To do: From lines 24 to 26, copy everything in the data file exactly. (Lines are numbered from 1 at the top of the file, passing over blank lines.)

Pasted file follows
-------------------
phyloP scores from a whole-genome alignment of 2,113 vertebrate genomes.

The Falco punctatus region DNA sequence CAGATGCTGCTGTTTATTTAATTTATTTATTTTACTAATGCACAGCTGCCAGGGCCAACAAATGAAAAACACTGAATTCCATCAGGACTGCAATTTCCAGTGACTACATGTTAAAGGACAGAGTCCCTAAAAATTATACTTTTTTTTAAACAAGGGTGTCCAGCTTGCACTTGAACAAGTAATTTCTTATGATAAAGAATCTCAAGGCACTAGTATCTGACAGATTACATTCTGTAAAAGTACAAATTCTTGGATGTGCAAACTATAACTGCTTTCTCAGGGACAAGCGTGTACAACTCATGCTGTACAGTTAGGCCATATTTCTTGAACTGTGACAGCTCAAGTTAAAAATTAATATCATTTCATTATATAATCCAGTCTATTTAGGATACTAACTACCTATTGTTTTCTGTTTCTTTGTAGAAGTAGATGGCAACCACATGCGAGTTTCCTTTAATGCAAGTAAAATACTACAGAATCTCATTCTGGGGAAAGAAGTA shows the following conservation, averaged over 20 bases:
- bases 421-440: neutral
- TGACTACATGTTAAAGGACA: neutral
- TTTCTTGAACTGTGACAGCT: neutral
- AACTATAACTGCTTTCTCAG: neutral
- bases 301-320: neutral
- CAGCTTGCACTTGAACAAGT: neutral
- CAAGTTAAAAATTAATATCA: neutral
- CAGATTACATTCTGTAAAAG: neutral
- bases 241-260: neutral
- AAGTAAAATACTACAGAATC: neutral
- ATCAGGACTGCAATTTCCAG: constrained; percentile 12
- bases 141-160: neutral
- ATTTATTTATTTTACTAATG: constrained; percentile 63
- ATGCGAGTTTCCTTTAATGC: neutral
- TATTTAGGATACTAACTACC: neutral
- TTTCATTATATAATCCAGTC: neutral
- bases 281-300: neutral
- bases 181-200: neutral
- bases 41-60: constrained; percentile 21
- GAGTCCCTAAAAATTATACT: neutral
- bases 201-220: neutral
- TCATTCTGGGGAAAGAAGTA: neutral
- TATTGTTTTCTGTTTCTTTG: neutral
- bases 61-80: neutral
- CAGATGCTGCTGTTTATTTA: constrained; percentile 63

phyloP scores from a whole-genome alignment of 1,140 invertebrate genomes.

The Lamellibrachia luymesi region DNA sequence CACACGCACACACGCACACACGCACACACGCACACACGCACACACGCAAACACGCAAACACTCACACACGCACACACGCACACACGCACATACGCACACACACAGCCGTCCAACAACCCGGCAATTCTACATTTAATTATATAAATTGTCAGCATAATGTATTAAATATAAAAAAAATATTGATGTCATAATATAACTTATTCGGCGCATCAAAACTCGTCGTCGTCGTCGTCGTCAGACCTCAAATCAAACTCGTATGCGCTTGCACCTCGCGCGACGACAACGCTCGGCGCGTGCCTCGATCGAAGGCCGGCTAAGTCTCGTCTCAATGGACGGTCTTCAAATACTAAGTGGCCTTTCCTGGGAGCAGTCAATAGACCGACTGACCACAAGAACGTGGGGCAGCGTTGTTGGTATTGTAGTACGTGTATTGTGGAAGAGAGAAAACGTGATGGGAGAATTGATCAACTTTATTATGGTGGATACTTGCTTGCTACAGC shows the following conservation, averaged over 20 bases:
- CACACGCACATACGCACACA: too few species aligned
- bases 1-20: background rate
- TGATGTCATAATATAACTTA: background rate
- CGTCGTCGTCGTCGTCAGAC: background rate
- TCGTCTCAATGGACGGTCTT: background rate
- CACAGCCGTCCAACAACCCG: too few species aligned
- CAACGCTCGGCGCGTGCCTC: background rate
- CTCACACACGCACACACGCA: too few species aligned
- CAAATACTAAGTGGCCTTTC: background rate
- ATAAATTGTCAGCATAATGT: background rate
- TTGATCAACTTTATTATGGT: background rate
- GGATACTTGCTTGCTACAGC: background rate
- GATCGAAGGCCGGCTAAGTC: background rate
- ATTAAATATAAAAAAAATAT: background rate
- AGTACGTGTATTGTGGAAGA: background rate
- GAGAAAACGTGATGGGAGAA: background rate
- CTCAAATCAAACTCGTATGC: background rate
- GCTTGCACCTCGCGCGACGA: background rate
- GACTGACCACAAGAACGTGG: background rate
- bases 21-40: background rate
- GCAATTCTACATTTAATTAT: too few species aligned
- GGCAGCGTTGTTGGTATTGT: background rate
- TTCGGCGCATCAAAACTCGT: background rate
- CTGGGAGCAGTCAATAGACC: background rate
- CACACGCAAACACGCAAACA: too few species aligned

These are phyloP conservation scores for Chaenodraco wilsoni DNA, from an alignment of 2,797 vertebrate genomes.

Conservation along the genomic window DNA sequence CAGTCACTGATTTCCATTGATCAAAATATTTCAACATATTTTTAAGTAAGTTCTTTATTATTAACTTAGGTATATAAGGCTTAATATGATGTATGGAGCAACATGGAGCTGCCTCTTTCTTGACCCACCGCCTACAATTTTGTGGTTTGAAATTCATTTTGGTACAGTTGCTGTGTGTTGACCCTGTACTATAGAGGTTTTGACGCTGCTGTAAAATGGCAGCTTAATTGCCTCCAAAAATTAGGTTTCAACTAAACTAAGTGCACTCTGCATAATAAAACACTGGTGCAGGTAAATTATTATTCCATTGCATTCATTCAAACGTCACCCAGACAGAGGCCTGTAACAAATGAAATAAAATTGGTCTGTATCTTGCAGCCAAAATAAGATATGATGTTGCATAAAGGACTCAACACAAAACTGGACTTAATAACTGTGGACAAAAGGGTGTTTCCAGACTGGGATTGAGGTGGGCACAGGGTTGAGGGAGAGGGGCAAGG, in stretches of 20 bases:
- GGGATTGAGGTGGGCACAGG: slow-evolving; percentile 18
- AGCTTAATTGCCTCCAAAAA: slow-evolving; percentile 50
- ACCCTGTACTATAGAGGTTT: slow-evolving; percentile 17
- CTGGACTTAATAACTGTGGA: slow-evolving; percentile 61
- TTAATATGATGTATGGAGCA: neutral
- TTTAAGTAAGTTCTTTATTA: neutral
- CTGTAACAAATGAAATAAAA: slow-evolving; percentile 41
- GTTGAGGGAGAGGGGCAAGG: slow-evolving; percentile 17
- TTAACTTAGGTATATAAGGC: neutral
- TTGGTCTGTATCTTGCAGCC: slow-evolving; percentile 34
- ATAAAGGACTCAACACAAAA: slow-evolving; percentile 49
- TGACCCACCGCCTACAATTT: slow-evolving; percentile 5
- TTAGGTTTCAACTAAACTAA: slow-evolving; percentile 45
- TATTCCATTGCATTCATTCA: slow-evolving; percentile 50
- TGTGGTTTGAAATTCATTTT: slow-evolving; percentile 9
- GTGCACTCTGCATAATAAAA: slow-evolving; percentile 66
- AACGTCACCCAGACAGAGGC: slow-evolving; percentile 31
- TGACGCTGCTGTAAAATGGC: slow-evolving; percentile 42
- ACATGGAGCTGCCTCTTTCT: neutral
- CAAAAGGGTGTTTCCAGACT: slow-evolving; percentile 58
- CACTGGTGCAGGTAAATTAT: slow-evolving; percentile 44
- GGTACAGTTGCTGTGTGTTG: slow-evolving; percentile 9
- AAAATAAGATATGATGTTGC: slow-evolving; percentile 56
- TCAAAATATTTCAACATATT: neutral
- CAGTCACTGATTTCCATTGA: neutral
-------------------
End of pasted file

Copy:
- TCATTCTGGGGAAAGAAGTA: neutral
- TATTGTTTTCTGTTTCTTTG: neutral
- bases 61-80: neutral